Thrips major Uzel
Rubus thrips
This widely distributed species is associated with the flowers of many plants, but especially Rosaceae, and is yet another thrips implicated in the malformation of strawberry fruits. Adults have 7-segmented antennae and are mainly brown, but the colour of the body and wings in this species is rather variable. Adult females are active mainly from early spring to early autumn; nymphs are present from May to September.

Thrips meridionalis Priesner
Peach thrips
This species occurs on the flowers of Rosaceae, particularly apple, pear, almond, apricot, cherry, nectarine, peach and plum. Also reported as a pest of grapevine, e.g. in France. Widely distributed in the warmer parts of mainland Europe.

Adult female: body brownish black; antennae 8-segmented, including a 2-segmented style. Adult male: similar to female, but paler in colour.

In southern Europe there are typically three overlapping generations annually. Adults overwinter in the shelter of dead leaves and become active from mid-February onwards. They invade early-flowering hosts, such as almond. Later, the pest migrates to other hosts as these reach the flowering stage. Eggs are laid in the flowers over a period of several weeks, development from egg to adult taking about a month. Eggs of later generations are laid in leaves or fruits. Adults of the final generation mate in the autumn and the impregnated females then take up their winter quarters.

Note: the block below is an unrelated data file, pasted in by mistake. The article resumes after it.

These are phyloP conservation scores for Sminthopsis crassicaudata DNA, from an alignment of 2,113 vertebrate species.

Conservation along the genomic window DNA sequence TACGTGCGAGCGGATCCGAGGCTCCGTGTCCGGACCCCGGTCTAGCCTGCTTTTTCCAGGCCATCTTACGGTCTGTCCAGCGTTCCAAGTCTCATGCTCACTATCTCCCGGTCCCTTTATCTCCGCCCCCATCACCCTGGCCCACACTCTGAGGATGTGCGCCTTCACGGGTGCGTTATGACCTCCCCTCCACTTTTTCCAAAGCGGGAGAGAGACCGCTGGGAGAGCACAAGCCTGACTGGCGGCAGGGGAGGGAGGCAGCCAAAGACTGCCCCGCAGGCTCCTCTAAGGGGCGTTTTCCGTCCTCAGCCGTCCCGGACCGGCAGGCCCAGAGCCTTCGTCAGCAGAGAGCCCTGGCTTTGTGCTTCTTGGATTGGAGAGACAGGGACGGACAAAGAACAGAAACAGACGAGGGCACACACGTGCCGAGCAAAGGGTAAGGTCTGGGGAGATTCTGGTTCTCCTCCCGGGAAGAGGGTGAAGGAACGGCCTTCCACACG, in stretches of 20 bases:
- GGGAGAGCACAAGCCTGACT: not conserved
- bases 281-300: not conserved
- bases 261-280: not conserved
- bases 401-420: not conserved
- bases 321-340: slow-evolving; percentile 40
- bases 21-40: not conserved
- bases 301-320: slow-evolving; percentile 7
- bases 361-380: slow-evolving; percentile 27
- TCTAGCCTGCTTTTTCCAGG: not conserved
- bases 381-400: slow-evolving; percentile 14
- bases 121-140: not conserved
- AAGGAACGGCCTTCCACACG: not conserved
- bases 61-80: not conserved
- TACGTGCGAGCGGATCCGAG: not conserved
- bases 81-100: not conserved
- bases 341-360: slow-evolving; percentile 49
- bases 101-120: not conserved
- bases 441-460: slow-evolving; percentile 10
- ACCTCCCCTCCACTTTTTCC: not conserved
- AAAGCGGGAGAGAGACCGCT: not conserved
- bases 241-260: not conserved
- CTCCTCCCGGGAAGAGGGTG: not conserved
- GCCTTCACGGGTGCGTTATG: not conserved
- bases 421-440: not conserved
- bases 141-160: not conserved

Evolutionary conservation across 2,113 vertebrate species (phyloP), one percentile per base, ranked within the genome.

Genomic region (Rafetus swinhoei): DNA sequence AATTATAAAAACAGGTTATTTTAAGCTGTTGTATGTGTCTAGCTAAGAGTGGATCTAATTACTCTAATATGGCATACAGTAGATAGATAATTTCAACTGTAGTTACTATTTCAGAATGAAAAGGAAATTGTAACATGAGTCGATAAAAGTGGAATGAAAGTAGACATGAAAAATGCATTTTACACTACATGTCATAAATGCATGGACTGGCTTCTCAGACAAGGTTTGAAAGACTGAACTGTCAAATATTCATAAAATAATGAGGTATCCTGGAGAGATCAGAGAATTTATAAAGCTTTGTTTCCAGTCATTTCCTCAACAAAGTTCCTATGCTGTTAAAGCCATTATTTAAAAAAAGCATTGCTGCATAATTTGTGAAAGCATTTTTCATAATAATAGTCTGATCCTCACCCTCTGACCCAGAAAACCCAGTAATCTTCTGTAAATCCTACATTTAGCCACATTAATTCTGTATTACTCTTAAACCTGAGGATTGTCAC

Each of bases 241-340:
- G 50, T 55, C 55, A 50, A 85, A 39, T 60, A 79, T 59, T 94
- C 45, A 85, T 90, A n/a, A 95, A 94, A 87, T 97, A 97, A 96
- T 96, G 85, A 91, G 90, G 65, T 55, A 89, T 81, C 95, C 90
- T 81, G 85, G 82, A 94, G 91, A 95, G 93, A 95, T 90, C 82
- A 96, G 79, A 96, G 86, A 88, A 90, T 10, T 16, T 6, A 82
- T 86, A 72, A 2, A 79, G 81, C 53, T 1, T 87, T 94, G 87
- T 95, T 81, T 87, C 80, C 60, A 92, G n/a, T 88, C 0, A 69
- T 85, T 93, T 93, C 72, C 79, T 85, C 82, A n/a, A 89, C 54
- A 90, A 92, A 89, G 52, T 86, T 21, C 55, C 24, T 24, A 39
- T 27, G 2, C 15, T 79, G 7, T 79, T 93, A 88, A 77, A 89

Particularly on nectarine (and, to a lesser extent, on peach), attacks on blossoms can reduce fruit set (owing to damage to the stamens), or can result in the development of necrotic patches on fruitlets (following damage to the ovaries). Necrosis can also result from direct attacks on very young fruitlets; these damaged areas enlarge as the fruitlets grow and may then split open, allowing gum to exude from the cracks. Damaged fruitlets may also become distorted, or they may wither and die without reaching maturity. Further, eggs laid in the skins of fruit are unwelcome contaminants.